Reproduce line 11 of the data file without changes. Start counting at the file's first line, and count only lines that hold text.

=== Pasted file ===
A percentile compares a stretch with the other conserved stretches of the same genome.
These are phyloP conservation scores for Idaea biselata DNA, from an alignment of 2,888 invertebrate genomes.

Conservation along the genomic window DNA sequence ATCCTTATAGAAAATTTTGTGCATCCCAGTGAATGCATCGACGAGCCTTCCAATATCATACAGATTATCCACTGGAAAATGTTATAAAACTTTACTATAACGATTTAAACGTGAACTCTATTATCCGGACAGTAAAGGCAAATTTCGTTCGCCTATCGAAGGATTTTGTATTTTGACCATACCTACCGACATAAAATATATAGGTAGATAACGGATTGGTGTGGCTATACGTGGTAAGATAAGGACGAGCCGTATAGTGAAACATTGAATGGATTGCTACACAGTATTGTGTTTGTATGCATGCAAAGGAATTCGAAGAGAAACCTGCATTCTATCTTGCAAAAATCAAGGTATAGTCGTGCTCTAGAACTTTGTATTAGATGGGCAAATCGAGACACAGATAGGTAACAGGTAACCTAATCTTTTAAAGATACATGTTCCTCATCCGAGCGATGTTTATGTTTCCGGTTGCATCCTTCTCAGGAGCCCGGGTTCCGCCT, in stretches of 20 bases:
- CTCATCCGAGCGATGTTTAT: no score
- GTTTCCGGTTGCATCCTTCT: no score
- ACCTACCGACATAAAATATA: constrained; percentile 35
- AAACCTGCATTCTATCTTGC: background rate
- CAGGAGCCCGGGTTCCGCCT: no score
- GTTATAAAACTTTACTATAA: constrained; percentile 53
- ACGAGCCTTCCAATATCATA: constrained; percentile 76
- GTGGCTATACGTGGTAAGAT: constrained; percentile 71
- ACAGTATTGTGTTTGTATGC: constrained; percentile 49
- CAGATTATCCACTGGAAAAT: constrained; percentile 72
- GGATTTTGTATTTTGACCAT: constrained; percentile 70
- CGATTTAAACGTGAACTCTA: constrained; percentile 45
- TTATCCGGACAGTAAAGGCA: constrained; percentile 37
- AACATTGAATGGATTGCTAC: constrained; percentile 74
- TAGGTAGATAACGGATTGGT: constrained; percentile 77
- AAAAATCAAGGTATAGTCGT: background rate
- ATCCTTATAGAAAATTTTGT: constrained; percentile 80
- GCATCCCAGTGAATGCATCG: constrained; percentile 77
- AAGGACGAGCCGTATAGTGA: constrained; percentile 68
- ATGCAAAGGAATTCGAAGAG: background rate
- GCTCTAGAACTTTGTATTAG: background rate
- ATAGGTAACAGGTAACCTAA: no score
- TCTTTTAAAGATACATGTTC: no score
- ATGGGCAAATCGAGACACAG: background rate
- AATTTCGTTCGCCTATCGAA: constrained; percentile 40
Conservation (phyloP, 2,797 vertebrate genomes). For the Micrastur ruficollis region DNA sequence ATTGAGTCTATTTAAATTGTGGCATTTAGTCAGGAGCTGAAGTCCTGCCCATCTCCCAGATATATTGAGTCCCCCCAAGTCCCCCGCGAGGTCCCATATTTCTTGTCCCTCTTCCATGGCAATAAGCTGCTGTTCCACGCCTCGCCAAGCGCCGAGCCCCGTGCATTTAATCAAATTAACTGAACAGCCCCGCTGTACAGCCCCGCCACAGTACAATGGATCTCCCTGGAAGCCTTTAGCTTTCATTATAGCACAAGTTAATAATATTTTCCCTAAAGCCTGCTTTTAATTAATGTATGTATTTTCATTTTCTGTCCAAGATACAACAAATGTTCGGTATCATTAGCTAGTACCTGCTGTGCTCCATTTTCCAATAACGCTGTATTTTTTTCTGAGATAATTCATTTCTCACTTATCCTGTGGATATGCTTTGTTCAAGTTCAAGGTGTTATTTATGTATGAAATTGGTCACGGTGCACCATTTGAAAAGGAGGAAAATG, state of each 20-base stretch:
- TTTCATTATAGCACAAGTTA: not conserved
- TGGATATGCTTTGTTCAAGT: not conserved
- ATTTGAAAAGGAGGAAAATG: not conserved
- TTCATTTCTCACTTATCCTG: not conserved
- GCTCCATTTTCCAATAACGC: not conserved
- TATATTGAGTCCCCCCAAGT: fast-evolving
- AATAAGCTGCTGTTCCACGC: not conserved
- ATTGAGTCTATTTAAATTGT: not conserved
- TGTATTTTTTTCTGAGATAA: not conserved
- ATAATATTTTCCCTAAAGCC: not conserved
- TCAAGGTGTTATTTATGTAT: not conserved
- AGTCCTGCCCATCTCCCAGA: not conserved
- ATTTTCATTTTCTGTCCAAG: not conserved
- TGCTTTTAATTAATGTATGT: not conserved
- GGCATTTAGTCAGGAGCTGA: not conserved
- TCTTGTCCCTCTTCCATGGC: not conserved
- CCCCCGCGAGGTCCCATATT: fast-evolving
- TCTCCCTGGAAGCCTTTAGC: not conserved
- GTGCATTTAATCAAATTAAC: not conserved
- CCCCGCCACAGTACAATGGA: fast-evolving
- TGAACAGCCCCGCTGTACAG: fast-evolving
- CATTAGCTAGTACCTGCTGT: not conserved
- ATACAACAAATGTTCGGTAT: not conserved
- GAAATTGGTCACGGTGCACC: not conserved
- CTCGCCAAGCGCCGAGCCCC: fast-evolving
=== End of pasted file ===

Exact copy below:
- GTGGCTATACGTGGTAAGAT: constrained; percentile 71